Having more house than you need is a hit on your net worth if you live in it, because you take on more massive debt on something that provides you with a consumer good – living space, as well as accumulating an asset. Over the course of a 25-year mortgage you pay about  twice nominal for the house, maybe 1.5 times  real terms 2. You have to heat, furnish, maintain and service that space, and the more there is of it the higher your running costs will be. You do, of course, build up equity is a larger asset – when they have paid off their mortgages my ex-colleagues will have houses that are worth a lot more than mine. After which, by the looks of some who have got there, they will rattle around in them and keep spare rooms for the kids to visit, though those kids will not visit as often as they’d like. So they keep a lot of their net worth tied up in bricks and mortar, which doesn’t pay any financial return. Note this is totally different in the case of the buy to let owner – they may also have a lot of their net worth tied up in housing, but the return arrives in the form of the rent cheque every month.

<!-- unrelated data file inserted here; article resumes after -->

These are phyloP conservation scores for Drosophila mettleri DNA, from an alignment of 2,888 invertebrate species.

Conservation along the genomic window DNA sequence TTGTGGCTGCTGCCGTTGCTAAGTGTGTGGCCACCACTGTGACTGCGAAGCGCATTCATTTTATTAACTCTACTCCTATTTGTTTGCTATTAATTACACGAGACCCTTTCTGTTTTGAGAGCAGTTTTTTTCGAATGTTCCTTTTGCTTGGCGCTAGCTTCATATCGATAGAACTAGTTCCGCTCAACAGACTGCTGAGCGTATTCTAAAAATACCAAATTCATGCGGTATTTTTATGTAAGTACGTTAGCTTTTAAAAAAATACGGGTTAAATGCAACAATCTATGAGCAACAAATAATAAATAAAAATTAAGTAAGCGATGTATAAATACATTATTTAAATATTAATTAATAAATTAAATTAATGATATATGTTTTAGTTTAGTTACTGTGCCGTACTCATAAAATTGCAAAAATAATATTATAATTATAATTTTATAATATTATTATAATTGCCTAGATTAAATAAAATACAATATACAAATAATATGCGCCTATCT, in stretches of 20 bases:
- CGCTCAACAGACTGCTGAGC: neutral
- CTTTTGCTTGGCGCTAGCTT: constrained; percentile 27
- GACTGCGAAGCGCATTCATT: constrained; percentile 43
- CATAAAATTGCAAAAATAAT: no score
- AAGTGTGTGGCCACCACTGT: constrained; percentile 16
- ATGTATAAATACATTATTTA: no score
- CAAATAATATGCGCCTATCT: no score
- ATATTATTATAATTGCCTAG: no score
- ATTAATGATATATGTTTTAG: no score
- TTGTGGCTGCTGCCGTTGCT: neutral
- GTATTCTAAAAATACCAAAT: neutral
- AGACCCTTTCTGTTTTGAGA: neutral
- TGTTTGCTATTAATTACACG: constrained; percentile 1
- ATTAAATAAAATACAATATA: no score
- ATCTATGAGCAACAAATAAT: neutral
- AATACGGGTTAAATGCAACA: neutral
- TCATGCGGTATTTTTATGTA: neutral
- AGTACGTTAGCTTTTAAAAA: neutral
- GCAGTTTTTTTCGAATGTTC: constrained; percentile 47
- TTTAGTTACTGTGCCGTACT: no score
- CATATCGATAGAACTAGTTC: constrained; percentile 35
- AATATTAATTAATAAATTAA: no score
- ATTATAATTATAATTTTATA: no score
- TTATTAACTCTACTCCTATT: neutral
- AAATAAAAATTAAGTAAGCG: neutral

Because I have the excess net-worth in financial investments I have less room to swing my cat in. Compensating me for this is the income from shares. The general return from the relative asset classes seems to be similar over the long run, accepting that the capital value of shares is hellaciously more volatile than that of houses. This is the evil twin brother of the higher liquidity, I guess.